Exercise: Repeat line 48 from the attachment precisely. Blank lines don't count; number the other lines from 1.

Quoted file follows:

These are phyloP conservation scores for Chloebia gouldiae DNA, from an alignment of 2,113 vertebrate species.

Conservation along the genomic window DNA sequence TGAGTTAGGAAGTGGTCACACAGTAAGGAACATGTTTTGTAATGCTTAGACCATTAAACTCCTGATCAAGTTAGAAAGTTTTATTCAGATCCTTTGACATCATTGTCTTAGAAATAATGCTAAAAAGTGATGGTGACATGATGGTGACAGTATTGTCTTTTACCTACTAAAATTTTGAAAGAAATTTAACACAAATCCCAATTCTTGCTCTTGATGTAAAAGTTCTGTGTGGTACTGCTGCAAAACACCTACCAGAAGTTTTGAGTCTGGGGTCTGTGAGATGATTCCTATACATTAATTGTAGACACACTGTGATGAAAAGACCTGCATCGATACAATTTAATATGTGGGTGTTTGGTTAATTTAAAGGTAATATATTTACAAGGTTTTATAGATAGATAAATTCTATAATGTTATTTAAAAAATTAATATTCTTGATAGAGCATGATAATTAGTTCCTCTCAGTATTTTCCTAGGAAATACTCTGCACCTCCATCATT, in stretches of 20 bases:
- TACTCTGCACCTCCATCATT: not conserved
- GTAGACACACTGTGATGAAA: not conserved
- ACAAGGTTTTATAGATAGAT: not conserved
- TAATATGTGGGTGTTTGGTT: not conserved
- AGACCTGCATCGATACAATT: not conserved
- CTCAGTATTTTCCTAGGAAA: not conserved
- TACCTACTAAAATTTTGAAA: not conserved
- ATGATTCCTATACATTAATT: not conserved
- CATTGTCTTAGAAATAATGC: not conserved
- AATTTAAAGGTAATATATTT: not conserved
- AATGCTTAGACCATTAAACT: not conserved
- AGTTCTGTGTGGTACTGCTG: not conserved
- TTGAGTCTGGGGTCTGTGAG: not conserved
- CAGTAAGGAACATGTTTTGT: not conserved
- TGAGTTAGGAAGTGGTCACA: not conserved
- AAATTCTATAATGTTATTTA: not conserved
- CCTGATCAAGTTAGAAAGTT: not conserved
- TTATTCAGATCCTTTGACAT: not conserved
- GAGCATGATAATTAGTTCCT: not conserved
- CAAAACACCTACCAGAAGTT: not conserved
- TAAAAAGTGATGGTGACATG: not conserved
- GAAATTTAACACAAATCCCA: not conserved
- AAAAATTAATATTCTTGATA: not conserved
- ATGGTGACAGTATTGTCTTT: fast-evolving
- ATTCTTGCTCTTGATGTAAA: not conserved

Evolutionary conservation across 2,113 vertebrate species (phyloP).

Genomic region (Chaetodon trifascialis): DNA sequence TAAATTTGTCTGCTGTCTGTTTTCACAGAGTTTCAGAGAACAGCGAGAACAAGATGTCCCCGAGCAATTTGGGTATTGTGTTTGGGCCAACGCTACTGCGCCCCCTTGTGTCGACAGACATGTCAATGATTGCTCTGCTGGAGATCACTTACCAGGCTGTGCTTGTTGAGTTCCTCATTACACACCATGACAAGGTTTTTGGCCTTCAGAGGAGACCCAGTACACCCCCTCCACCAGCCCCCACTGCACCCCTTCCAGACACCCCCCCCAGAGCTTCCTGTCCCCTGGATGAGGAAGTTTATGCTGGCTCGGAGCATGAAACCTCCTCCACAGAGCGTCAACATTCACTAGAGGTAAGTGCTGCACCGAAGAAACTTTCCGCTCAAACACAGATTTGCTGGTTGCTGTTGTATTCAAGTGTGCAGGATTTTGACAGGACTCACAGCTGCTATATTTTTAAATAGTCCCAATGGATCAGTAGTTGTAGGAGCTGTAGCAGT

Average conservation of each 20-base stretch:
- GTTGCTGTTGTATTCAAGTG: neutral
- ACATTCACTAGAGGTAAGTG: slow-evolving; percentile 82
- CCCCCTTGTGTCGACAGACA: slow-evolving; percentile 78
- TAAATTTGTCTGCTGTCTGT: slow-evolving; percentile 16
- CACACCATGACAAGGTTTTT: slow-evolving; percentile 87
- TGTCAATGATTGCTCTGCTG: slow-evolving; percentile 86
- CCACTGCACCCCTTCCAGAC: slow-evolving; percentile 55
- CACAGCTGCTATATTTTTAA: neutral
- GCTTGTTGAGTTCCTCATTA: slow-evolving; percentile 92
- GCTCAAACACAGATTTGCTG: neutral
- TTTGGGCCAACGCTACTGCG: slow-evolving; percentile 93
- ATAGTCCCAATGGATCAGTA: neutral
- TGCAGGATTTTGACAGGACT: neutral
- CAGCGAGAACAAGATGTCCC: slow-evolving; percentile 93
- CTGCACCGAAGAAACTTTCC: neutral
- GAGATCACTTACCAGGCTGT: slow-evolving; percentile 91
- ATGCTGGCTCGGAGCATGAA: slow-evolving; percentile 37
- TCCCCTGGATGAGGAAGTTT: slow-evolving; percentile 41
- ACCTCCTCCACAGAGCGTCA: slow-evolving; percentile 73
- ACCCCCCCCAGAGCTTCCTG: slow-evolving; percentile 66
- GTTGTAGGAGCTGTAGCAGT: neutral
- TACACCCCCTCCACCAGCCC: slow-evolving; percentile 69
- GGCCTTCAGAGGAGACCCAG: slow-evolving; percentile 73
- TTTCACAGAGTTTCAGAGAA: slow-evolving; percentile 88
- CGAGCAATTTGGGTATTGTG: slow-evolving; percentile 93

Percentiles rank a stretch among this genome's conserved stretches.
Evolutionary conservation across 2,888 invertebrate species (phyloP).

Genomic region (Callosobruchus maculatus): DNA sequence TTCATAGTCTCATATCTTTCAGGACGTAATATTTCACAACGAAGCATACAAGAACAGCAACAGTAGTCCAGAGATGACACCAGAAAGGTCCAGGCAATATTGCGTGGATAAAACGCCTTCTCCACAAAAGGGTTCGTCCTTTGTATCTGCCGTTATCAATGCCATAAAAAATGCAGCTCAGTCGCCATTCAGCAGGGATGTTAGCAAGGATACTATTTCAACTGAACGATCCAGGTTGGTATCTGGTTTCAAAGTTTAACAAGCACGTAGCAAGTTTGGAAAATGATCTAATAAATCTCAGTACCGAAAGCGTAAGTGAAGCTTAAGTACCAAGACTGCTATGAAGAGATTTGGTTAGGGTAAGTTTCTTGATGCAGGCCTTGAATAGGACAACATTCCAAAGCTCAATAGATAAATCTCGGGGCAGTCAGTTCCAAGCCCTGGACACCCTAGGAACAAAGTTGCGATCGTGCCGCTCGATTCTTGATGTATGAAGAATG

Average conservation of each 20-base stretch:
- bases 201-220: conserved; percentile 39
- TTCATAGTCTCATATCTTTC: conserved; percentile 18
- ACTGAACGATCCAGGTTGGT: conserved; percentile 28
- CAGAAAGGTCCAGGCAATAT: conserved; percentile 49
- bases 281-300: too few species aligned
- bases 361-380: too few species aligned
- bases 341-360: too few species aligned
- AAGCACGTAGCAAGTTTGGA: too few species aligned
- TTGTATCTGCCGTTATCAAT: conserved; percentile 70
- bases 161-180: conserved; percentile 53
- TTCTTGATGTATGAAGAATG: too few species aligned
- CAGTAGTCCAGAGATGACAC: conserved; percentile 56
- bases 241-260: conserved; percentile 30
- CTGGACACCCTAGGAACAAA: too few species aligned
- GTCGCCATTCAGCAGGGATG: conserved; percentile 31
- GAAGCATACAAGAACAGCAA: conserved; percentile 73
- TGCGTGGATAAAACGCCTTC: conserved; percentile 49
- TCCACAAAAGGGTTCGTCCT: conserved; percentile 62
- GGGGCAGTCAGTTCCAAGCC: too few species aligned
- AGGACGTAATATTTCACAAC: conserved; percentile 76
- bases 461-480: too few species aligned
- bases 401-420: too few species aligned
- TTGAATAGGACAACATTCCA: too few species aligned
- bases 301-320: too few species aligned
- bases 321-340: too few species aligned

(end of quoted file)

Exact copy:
- TCCCCTGGATGAGGAAGTTT: slow-evolving; percentile 41